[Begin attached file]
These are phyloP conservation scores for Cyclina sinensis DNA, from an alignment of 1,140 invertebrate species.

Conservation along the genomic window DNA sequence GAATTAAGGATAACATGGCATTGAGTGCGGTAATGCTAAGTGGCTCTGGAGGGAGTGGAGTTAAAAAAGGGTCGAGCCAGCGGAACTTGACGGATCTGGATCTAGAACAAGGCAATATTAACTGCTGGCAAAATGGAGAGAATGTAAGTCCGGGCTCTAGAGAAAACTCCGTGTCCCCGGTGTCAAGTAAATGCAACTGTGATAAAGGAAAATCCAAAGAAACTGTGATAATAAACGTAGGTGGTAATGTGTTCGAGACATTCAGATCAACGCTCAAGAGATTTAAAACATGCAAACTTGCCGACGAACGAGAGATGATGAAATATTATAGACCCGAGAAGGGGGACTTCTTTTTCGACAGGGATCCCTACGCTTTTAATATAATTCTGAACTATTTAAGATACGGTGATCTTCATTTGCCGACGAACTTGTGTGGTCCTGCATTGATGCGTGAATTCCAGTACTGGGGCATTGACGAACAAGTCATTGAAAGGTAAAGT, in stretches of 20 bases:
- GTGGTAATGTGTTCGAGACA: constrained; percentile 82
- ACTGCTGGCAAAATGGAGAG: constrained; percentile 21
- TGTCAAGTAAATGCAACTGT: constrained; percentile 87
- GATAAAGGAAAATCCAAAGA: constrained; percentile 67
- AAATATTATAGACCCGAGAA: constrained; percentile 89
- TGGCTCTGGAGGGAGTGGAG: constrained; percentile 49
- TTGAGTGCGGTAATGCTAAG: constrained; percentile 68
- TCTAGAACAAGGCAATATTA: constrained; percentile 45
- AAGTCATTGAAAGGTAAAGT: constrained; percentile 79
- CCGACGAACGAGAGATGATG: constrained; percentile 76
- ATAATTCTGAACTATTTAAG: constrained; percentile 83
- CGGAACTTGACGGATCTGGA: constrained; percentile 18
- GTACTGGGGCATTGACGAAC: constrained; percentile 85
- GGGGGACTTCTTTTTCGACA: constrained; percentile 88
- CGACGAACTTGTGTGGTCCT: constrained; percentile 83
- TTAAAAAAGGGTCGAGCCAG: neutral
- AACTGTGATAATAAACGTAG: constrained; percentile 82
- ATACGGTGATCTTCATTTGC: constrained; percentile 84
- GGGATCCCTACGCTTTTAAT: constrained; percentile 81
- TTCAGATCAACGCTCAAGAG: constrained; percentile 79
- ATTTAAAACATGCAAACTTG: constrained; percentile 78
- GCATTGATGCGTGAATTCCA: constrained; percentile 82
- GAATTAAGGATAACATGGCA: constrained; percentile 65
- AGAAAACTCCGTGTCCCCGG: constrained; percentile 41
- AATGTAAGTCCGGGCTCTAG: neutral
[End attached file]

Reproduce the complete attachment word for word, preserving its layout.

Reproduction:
These are phyloP conservation scores for Cyclina sinensis DNA, from an alignment of 1,140 invertebrate species.

Conservation along the genomic window DNA sequence GAATTAAGGATAACATGGCATTGAGTGCGGTAATGCTAAGTGGCTCTGGAGGGAGTGGAGTTAAAAAAGGGTCGAGCCAGCGGAACTTGACGGATCTGGATCTAGAACAAGGCAATATTAACTGCTGGCAAAATGGAGAGAATGTAAGTCCGGGCTCTAGAGAAAACTCCGTGTCCCCGGTGTCAAGTAAATGCAACTGTGATAAAGGAAAATCCAAAGAAACTGTGATAATAAACGTAGGTGGTAATGTGTTCGAGACATTCAGATCAACGCTCAAGAGATTTAAAACATGCAAACTTGCCGACGAACGAGAGATGATGAAATATTATAGACCCGAGAAGGGGGACTTCTTTTTCGACAGGGATCCCTACGCTTTTAATATAATTCTGAACTATTTAAGATACGGTGATCTTCATTTGCCGACGAACTTGTGTGGTCCTGCATTGATGCGTGAATTCCAGTACTGGGGCATTGACGAACAAGTCATTGAAAGGTAAAGT, in stretches of 20 bases:
- GTGGTAATGTGTTCGAGACA: constrained; percentile 82
- ACTGCTGGCAAAATGGAGAG: constrained; percentile 21
- TGTCAAGTAAATGCAACTGT: constrained; percentile 87
- GATAAAGGAAAATCCAAAGA: constrained; percentile 67
- AAATATTATAGACCCGAGAA: constrained; percentile 89
- TGGCTCTGGAGGGAGTGGAG: constrained; percentile 49
- TTGAGTGCGGTAATGCTAAG: constrained; percentile 68
- TCTAGAACAAGGCAATATTA: constrained; percentile 45
- AAGTCATTGAAAGGTAAAGT: constrained; percentile 79
- CCGACGAACGAGAGATGATG: constrained; percentile 76
- ATAATTCTGAACTATTTAAG: constrained; percentile 83
- CGGAACTTGACGGATCTGGA: constrained; percentile 18
- GTACTGGGGCATTGACGAAC: constrained; percentile 85
- GGGGGACTTCTTTTTCGACA: constrained; percentile 88
- CGACGAACTTGTGTGGTCCT: constrained; percentile 83
- TTAAAAAAGGGTCGAGCCAG: neutral
- AACTGTGATAATAAACGTAG: constrained; percentile 82
- ATACGGTGATCTTCATTTGC: constrained; percentile 84
- GGGATCCCTACGCTTTTAAT: constrained; percentile 81
- TTCAGATCAACGCTCAAGAG: constrained; percentile 79
- ATTTAAAACATGCAAACTTG: constrained; percentile 78
- GCATTGATGCGTGAATTCCA: constrained; percentile 82
- GAATTAAGGATAACATGGCA: constrained; percentile 65
- AGAAAACTCCGTGTCCCCGG: constrained; percentile 41
- AATGTAAGTCCGGGCTCTAG: neutral